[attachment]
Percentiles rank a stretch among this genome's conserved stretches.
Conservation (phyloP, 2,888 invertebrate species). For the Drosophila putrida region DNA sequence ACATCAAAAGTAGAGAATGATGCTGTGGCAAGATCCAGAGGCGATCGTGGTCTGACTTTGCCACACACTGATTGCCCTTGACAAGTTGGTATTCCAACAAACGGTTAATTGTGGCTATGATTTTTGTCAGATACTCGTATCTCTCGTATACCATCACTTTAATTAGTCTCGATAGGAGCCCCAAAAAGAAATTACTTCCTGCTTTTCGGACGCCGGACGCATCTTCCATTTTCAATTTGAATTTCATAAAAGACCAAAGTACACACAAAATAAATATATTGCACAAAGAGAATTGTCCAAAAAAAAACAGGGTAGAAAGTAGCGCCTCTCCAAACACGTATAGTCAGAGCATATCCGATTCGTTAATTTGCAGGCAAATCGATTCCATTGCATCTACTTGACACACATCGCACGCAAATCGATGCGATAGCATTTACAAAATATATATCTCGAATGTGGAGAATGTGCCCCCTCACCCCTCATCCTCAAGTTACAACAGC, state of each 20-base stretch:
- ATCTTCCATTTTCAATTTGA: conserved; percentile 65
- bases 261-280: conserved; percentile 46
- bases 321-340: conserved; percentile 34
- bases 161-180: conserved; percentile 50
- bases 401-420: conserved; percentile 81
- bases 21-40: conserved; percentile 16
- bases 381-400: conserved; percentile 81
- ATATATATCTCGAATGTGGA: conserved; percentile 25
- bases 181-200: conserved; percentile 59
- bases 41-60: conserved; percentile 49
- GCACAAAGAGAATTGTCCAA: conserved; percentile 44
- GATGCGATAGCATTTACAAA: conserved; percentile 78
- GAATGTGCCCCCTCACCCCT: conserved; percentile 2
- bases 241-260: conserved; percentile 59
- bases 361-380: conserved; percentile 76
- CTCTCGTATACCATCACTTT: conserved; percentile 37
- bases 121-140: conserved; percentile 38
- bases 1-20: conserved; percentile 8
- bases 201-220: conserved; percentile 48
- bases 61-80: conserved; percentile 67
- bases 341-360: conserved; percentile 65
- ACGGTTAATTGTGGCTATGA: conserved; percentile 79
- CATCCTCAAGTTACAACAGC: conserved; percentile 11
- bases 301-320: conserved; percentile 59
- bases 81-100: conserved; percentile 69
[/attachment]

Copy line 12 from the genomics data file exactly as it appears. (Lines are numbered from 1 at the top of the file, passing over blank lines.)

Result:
- bases 41-60: conserved; percentile 49